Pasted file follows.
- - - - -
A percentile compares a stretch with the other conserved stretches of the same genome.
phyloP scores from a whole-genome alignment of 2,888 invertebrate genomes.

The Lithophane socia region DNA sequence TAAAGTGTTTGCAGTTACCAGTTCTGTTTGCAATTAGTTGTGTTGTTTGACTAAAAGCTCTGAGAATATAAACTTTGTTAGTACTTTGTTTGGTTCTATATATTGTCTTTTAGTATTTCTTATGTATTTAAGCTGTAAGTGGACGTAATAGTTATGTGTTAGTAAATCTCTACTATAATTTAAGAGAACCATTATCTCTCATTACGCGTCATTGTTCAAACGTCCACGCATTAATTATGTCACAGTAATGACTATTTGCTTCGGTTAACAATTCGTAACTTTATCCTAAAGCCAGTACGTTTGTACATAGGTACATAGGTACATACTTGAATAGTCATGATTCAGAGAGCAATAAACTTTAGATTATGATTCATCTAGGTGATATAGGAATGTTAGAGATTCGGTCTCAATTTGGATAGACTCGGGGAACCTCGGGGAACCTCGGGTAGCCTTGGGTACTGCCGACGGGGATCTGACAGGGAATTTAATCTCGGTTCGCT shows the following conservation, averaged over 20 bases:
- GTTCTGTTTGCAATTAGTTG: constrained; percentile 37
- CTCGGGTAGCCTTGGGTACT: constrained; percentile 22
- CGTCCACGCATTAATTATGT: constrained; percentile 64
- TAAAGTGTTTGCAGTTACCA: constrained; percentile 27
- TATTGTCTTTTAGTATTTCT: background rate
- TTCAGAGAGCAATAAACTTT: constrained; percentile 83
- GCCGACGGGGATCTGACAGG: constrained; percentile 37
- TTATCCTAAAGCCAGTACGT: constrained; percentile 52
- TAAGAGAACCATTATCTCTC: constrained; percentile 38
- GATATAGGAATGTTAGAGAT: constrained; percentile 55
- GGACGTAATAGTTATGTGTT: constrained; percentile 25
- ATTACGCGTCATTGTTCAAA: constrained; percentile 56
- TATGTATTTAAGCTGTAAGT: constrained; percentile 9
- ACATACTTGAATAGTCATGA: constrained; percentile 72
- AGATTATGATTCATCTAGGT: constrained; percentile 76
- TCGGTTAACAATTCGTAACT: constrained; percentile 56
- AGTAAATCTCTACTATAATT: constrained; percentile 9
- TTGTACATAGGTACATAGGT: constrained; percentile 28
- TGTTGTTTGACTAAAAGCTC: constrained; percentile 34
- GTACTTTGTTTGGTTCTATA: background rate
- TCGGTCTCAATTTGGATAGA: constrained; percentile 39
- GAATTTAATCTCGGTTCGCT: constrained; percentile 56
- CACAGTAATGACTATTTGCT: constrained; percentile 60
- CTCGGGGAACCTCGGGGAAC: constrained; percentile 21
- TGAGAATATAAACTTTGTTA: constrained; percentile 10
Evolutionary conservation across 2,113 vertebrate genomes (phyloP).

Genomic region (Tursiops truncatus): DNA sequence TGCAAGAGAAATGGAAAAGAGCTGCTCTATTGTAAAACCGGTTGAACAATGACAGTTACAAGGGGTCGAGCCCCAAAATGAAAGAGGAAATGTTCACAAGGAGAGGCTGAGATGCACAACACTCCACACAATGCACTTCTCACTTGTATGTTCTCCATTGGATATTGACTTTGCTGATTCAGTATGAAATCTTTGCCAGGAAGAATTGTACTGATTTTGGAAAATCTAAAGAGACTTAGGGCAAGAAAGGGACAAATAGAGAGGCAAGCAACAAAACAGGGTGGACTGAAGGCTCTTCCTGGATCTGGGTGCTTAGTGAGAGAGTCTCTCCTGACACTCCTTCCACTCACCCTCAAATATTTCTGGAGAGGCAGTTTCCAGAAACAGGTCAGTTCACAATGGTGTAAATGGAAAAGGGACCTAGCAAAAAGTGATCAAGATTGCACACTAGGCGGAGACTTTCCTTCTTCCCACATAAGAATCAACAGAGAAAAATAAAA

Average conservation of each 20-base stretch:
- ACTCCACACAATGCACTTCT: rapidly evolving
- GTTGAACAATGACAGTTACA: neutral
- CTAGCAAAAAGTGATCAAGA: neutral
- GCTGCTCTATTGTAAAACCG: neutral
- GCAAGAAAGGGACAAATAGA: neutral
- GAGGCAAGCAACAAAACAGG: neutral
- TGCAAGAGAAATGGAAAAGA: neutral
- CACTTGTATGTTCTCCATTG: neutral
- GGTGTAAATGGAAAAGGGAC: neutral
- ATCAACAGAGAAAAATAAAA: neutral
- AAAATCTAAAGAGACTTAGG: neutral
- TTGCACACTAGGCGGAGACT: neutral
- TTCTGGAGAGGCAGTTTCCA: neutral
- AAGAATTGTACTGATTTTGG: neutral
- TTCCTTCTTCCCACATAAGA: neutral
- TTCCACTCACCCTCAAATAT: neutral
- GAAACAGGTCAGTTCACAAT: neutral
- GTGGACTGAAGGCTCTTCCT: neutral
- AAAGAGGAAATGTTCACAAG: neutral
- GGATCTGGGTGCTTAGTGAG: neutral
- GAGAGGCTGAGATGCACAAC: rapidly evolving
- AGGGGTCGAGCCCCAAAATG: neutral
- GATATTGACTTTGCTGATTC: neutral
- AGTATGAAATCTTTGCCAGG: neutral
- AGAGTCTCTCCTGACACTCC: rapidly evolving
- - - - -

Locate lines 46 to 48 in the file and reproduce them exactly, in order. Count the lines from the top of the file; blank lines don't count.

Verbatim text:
- TTCCTTCTTCCCACATAAGA: neutral
- TTCCACTCACCCTCAAATAT: neutral
- GAAACAGGTCAGTTCACAAT: neutral